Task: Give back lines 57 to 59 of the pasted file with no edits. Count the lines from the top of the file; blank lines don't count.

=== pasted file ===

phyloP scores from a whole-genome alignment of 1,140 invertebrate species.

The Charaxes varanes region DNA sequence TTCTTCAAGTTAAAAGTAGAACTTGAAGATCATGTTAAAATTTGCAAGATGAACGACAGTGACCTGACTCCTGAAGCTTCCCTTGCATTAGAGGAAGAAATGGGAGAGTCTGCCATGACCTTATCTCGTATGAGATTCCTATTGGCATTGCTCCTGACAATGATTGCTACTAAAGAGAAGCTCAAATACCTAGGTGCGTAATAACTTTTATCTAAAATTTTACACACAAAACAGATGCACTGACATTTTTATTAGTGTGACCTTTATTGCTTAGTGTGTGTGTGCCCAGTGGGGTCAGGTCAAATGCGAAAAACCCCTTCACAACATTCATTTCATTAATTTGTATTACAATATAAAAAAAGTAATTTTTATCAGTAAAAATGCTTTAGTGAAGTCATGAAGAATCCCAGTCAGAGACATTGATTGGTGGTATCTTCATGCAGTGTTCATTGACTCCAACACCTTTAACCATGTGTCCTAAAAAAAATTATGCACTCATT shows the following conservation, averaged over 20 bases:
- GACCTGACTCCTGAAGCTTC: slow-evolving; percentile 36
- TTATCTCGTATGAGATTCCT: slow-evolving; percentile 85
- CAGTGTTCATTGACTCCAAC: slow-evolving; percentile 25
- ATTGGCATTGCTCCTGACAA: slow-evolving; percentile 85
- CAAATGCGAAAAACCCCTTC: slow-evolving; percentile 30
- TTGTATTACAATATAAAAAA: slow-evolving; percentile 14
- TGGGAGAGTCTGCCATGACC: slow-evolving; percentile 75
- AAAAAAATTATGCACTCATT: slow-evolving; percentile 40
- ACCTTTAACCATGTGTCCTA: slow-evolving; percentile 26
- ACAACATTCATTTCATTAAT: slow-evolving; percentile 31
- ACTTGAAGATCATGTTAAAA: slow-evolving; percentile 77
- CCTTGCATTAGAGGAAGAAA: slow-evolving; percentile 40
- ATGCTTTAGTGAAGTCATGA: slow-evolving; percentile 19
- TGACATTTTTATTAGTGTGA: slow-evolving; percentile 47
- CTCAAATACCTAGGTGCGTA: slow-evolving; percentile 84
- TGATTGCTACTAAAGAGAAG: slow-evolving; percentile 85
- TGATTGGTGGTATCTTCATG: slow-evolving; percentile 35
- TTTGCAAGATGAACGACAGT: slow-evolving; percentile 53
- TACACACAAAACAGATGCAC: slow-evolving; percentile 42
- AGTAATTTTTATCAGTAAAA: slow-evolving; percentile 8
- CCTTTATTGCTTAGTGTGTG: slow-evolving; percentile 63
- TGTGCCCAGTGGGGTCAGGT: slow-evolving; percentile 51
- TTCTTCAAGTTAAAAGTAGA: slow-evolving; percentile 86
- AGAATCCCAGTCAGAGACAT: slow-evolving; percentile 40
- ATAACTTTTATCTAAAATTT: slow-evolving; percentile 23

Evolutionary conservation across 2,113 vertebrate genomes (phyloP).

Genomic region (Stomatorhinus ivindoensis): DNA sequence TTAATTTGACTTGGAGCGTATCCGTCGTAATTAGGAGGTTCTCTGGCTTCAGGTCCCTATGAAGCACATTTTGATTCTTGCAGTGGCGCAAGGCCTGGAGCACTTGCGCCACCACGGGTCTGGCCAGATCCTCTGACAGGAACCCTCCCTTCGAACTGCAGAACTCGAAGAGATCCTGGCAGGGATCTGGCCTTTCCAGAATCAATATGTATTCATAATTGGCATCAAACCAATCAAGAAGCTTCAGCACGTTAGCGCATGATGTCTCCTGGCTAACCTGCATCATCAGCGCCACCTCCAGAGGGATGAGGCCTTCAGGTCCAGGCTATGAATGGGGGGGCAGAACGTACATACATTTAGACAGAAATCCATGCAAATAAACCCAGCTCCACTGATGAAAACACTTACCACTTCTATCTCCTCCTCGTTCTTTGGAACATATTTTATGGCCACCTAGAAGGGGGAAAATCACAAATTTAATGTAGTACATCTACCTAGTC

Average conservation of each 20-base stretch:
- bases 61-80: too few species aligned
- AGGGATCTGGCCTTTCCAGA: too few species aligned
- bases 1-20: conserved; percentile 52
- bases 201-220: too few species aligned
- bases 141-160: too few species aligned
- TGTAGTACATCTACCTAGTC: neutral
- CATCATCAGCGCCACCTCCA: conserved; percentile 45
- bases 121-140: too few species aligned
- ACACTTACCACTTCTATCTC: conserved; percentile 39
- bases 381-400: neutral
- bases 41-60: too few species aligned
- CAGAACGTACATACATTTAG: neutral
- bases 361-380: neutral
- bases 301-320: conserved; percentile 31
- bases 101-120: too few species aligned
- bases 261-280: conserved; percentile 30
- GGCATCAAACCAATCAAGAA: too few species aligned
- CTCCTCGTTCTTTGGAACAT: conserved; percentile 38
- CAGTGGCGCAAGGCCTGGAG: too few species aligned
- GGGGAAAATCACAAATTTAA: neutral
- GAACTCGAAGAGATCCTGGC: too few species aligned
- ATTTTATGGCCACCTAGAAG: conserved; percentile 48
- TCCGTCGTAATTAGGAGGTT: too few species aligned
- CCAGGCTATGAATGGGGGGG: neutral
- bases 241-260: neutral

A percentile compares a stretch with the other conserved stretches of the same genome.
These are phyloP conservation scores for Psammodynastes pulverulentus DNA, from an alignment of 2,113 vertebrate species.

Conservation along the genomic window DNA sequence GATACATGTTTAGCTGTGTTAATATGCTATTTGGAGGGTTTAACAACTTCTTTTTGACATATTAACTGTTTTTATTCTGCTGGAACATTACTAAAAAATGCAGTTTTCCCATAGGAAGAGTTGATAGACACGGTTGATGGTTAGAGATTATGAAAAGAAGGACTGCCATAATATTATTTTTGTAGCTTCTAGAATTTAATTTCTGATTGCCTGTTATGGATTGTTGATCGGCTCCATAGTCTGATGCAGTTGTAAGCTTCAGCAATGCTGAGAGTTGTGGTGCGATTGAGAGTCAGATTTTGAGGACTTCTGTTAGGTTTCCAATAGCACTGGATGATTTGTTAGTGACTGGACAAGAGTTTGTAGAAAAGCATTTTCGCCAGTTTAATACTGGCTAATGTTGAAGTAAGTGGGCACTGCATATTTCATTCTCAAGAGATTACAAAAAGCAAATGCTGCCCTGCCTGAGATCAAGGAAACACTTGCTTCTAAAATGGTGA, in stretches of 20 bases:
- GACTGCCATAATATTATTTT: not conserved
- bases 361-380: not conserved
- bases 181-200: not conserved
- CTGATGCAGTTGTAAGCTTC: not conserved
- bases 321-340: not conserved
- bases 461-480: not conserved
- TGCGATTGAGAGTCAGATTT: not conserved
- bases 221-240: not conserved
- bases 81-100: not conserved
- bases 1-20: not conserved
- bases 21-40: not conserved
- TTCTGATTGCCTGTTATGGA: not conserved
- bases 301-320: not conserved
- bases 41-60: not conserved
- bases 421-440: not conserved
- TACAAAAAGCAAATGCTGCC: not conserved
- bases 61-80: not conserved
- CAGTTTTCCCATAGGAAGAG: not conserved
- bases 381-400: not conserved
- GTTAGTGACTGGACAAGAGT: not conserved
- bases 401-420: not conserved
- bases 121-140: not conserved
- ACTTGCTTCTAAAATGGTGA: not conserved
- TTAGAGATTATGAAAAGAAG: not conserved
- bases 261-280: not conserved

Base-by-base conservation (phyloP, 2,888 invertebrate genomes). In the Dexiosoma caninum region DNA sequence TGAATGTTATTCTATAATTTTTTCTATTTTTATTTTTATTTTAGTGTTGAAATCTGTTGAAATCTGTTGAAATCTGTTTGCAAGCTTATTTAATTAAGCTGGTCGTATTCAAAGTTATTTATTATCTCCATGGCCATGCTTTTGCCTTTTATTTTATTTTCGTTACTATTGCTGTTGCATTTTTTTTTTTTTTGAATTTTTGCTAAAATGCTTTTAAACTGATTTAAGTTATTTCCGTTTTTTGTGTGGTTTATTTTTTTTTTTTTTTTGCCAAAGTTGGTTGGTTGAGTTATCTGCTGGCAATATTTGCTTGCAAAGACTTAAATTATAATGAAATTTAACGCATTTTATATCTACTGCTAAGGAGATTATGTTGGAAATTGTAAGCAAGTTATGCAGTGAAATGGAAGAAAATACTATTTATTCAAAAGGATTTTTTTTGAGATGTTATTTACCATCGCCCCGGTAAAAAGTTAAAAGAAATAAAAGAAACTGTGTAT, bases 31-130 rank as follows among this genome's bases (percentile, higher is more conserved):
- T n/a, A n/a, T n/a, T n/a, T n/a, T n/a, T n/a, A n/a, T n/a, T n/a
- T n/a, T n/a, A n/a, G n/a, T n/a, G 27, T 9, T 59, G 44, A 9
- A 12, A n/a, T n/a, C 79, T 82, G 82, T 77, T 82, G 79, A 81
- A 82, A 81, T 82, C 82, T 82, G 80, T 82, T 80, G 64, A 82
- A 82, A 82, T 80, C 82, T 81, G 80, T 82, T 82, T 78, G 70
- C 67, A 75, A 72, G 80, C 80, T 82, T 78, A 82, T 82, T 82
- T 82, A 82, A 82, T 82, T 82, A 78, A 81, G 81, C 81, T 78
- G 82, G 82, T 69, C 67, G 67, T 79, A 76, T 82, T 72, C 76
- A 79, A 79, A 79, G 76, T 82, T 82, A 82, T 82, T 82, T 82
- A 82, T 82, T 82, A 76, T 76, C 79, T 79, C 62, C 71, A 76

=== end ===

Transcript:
These are phyloP conservation scores for Psammodynastes pulverulentus DNA, from an alignment of 2,113 vertebrate species.

Conservation along the genomic window DNA sequence GATACATGTTTAGCTGTGTTAATATGCTATTTGGAGGGTTTAACAACTTCTTTTTGACATATTAACTGTTTTTATTCTGCTGGAACATTACTAAAAAATGCAGTTTTCCCATAGGAAGAGTTGATAGACACGGTTGATGGTTAGAGATTATGAAAAGAAGGACTGCCATAATATTATTTTTGTAGCTTCTAGAATTTAATTTCTGATTGCCTGTTATGGATTGTTGATCGGCTCCATAGTCTGATGCAGTTGTAAGCTTCAGCAATGCTGAGAGTTGTGGTGCGATTGAGAGTCAGATTTTGAGGACTTCTGTTAGGTTTCCAATAGCACTGGATGATTTGTTAGTGACTGGACAAGAGTTTGTAGAAAAGCATTTTCGCCAGTTTAATACTGGCTAATGTTGAAGTAAGTGGGCACTGCATATTTCATTCTCAAGAGATTACAAAAAGCAAATGCTGCCCTGCCTGAGATCAAGGAAACACTTGCTTCTAAAATGGTGA, in stretches of 20 bases:
- GACTGCCATAATATTATTTT: not conserved